Plan To Create Nationwide Food Grain Storage Facility
Recently, Rural Development Minister Mr. Jairam Ramesh & Food Minister K.V. Thomas floated an idea for the construction of intermediary warehouses for food grain at block level. However this is not an easy task considering the fact that at least 50 huge warehouses is needed across the country for implementation of Food security act.
Currently, our food grain storage facility is grossly inadequate and suffers from inefficiency resulting into wastage of food grains. Further, once the National Food Security Act is fully implemented throughout the length and breadth of the country, need for more warehouses, shades and buildings to store foodgrains will only increase. A gross estimate expects spend of around $ 2.5 billion for creating these capacities. In 2009-2010 it was estimated that around 17 thousand tons of grain were wasted due to lack of storage capacity and approximately 30% of the total food grains are wasted even today.
To see this ambitious scheme come to fruition four things can be said to be necessary :
1. Capital : Government cannot finance 100% capital (for one warehouse crores of rupees is required).
2. Land : Adding to this is the problem of scarcity of land accentuated further due to Land Acquisition Bill which makes it more difficult for private players to acquire land for making these warehouses (due to crunch of capital and scale of project onlu Public-Private Partnership route seems viable).
3. A regulatory system : After soliciting private players to invest, a regulatory body at the top will be the need of hour to make sure these investment doesnot go in vain and the interest of private players is maintained.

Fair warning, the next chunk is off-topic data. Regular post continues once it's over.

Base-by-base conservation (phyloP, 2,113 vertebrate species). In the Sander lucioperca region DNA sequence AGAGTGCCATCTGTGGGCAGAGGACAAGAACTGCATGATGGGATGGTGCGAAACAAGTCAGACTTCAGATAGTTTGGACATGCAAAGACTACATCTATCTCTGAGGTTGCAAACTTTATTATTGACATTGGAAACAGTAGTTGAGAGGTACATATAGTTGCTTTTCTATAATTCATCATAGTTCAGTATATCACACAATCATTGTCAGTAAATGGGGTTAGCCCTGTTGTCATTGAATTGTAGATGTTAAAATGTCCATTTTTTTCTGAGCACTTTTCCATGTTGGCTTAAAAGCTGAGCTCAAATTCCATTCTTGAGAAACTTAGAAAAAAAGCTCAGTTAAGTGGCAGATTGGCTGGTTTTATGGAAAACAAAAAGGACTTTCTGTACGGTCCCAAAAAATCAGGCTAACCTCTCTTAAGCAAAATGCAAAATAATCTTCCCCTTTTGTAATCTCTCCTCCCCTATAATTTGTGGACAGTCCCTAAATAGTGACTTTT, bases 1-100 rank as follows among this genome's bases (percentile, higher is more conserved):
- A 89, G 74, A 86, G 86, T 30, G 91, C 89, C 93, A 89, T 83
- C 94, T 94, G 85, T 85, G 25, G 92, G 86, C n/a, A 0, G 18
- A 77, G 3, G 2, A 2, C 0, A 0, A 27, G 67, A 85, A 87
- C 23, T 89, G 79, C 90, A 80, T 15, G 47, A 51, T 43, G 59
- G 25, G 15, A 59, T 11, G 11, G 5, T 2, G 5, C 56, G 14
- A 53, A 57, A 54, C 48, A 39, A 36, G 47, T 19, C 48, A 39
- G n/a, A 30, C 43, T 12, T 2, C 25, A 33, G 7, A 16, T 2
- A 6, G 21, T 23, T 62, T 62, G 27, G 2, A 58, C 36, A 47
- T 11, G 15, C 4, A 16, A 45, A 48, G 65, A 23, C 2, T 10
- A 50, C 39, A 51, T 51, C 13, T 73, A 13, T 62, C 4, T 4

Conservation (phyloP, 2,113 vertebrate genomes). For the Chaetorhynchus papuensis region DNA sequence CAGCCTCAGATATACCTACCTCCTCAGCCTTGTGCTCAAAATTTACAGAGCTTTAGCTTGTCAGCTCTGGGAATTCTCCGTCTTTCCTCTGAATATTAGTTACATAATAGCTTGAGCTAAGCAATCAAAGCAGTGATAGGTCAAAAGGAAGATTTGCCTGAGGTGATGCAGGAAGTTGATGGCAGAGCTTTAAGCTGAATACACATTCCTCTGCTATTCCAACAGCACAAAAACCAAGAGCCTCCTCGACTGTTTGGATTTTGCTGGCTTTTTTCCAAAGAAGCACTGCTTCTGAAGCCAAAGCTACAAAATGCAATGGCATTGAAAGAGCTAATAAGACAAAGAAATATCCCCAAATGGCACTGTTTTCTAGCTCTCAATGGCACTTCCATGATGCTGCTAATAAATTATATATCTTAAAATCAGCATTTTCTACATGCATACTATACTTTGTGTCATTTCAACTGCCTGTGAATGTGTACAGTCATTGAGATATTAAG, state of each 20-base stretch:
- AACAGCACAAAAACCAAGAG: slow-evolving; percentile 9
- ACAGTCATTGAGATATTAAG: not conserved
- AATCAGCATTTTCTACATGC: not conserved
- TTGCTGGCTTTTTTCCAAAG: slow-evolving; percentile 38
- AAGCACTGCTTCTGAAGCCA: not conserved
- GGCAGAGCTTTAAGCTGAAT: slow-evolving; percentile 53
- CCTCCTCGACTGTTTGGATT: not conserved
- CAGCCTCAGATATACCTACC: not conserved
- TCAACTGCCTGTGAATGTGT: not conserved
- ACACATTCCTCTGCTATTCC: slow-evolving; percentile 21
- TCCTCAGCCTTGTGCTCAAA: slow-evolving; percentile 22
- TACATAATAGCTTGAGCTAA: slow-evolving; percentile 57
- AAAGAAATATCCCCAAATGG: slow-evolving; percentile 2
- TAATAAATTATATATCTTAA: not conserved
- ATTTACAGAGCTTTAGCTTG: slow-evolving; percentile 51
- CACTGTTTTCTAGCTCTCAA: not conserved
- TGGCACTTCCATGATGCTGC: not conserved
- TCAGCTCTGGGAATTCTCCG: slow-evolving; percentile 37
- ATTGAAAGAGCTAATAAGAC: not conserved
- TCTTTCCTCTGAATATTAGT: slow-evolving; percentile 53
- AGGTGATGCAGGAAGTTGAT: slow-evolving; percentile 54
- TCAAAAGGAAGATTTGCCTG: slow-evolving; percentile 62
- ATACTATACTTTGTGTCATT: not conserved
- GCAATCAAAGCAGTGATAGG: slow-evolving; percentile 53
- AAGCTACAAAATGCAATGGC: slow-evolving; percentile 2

4. Coordination and understanding among multiple regulatory Bodies : Coordination among various ministeries involved in the project might crop up as the main hurdle (multiple clearances ,oversight and regulatory bodies).
Likely problems in attracting Private Players in the project : Investment may not be that profitable as it will be an long term investment and will take some time before they can harvest some profit.
Warehousing Development Regulatory Authority (WDRA)
WDRA was established in 2010 which is successfully developing and maintaining warehouses in India. However there are shortcomings in its objective due to various reasons necessitating private participation. But looking at the current work culture in the sector and the likely hurdles they might face, private players will need a strong leverage to attract them into this.
- WDRA aims to regulate and ensure implementation of the provisions of the Warehousing (Development and Regulation) Act, 2007 for the development and regulation of warehouses, Regulations of Negotiability of Warehouse Receipts and promote orderly growth of the warehousing business.
- It is an autonomous body headquartered in New Delhi.
- The WDRA Act specifies that the Authority shall consist of a Chairperson and not more than two Members to be appointed by the Central Government.
Powers and functions of Authority